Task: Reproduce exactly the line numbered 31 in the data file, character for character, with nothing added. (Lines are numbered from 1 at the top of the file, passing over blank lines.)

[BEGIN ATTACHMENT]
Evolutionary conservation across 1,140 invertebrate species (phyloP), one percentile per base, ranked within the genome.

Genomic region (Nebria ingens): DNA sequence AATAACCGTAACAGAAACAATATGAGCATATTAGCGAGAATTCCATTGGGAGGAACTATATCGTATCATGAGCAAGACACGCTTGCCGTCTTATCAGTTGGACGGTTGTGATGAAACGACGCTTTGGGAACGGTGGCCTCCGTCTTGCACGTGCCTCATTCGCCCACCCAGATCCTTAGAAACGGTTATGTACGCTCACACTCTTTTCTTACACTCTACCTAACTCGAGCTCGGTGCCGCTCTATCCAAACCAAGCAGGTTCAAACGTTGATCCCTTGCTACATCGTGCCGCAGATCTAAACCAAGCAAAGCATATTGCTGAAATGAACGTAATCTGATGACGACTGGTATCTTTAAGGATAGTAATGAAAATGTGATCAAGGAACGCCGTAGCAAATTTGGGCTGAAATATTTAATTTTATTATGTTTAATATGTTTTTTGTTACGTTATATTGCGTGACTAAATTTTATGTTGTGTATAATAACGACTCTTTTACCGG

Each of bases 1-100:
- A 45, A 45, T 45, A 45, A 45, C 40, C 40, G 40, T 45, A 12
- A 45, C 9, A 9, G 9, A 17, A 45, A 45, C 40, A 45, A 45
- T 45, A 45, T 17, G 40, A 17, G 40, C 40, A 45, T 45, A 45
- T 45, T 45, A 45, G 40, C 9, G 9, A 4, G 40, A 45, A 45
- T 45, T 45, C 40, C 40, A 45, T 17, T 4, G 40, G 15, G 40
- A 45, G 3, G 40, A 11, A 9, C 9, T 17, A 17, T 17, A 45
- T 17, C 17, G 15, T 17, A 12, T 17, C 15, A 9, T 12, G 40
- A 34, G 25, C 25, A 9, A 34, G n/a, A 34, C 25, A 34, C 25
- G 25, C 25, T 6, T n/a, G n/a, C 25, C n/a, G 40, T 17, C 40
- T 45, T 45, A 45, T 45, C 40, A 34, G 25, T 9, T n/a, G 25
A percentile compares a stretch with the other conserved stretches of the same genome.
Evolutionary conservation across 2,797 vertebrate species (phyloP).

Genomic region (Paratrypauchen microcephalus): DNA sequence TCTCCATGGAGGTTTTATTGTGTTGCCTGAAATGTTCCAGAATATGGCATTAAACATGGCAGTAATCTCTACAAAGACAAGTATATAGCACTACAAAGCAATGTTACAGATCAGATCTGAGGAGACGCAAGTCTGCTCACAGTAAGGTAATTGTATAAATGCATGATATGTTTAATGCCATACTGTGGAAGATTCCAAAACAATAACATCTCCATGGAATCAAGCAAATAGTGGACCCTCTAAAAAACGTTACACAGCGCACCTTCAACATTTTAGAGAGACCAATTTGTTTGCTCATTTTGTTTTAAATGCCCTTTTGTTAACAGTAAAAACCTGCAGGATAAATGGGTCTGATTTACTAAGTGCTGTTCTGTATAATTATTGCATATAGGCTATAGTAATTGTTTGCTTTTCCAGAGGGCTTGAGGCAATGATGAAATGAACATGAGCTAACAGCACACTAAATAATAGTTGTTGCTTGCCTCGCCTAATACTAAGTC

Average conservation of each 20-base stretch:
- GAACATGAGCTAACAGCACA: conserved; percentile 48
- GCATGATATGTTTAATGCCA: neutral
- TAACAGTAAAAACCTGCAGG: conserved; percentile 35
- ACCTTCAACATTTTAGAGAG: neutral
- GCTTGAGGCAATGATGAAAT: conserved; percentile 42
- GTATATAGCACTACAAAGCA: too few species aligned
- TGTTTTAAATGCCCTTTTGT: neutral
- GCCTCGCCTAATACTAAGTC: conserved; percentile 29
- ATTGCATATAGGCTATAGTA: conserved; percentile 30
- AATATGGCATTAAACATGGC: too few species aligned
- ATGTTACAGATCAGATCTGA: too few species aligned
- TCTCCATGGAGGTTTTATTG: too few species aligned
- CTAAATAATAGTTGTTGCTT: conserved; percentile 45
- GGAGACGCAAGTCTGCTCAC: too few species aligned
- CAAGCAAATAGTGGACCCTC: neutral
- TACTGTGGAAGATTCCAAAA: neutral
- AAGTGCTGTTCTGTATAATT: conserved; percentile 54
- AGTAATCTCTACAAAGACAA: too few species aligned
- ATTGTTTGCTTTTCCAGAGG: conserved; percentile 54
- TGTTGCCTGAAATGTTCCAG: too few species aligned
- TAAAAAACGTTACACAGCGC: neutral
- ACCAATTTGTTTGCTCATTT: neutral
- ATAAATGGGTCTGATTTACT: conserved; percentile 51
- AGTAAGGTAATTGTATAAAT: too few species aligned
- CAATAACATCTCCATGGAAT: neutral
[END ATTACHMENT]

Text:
- GGAGACGCAAGTCTGCTCAC: too few species aligned